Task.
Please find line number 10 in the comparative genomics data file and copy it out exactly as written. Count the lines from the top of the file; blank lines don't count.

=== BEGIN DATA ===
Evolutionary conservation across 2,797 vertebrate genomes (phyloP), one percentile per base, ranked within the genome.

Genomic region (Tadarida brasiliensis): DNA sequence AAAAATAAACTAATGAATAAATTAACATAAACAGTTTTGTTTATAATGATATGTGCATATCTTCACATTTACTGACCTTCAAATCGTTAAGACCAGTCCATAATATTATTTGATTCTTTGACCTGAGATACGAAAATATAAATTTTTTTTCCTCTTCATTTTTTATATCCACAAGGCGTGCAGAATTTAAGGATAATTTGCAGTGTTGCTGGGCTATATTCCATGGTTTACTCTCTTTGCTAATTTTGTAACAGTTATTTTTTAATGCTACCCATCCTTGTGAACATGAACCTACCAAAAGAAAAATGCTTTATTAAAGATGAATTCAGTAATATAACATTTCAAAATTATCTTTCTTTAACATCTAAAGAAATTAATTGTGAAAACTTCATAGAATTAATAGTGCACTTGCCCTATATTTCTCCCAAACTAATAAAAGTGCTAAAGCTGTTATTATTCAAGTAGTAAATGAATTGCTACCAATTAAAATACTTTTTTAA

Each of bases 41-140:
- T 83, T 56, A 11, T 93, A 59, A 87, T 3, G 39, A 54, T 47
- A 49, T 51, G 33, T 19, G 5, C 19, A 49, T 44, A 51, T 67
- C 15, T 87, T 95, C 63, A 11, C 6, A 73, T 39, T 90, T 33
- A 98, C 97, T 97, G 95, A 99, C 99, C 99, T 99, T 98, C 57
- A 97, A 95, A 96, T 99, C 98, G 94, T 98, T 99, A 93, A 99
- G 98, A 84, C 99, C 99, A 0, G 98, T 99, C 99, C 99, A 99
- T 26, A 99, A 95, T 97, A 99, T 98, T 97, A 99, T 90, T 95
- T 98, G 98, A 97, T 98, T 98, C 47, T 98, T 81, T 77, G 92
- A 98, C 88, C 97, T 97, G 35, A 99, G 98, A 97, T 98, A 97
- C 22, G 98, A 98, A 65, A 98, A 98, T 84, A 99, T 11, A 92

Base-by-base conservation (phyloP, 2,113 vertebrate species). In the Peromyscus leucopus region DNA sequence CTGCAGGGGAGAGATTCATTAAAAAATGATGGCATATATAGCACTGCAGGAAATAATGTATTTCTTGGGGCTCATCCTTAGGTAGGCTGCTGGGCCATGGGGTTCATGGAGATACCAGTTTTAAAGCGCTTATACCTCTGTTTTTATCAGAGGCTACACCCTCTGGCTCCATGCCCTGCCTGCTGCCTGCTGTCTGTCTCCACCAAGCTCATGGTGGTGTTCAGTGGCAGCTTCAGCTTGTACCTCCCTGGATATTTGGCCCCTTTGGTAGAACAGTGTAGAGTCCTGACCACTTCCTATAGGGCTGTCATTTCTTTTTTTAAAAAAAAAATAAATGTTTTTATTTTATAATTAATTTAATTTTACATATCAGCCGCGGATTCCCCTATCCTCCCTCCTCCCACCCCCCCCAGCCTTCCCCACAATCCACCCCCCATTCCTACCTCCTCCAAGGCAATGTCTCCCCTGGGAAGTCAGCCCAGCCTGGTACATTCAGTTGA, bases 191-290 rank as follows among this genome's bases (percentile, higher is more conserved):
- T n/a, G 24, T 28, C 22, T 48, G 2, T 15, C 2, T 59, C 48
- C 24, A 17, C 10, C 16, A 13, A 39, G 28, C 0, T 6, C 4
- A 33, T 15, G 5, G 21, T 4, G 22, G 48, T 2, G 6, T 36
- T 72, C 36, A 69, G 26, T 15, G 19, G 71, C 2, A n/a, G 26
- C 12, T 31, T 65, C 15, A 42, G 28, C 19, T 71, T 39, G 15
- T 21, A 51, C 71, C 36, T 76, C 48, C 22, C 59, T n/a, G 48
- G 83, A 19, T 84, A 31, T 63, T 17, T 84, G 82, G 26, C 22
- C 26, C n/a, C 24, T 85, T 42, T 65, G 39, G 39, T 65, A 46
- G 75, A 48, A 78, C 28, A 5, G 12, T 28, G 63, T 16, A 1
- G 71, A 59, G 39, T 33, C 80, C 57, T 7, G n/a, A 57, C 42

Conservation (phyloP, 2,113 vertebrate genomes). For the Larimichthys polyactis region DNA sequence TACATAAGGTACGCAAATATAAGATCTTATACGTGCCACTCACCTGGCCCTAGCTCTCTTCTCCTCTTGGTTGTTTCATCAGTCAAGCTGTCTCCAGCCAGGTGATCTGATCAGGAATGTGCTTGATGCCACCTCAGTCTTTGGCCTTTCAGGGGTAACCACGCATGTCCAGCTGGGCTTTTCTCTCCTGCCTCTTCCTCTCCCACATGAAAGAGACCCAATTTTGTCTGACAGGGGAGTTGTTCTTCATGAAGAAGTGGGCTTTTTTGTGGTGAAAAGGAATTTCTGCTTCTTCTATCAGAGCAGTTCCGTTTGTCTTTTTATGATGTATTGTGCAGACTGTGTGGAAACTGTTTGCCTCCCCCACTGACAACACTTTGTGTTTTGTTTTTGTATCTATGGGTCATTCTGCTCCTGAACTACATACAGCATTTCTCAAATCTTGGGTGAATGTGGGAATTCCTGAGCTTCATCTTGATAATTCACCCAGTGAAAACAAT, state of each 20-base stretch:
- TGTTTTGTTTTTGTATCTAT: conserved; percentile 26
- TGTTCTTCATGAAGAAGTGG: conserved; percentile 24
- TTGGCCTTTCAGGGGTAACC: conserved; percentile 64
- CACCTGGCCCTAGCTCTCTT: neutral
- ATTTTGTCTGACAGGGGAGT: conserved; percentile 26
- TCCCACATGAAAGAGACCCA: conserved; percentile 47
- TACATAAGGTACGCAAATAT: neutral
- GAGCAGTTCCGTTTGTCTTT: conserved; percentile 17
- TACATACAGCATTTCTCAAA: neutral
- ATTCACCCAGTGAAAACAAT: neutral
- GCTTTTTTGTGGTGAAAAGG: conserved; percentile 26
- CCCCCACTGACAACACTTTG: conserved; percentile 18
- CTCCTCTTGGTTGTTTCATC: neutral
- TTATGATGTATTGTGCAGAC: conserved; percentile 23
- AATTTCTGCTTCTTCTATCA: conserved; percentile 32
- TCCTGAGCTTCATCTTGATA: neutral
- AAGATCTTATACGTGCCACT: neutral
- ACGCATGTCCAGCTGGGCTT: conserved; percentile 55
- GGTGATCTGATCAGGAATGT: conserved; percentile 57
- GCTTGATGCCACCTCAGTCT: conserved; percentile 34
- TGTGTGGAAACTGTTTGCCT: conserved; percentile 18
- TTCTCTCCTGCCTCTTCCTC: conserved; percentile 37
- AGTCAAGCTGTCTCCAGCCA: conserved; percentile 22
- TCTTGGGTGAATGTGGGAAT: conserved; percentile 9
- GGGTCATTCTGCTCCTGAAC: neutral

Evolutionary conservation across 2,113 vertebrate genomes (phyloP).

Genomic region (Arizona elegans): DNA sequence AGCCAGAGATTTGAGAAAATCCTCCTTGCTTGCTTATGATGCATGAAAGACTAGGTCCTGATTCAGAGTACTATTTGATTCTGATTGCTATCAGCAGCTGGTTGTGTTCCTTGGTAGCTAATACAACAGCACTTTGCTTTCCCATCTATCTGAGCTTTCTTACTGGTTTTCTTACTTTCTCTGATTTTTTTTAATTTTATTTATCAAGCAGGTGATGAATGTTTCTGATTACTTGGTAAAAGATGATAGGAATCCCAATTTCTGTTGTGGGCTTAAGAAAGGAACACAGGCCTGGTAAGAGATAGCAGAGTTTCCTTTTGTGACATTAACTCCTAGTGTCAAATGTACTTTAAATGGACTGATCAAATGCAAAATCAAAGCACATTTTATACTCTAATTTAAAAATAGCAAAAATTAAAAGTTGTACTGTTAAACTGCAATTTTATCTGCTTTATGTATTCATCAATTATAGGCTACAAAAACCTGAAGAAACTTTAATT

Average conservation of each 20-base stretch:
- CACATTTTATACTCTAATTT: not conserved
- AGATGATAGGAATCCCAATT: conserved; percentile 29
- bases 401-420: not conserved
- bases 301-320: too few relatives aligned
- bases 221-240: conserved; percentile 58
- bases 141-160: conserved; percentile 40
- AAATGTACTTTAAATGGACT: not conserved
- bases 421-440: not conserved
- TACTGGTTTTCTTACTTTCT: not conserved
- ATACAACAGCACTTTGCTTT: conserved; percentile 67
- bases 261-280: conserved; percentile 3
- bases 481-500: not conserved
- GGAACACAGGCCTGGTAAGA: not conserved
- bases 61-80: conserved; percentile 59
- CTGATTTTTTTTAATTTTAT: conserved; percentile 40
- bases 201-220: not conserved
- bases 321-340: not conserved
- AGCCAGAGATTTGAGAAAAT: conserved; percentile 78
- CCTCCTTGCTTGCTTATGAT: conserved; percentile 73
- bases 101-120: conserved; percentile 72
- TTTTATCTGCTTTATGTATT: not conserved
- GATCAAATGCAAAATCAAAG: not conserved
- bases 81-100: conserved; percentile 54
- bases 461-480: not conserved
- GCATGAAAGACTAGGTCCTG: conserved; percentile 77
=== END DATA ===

- T 26, A 99, A 95, T 97, A 99, T 98, T 97, A 99, T 90, T 95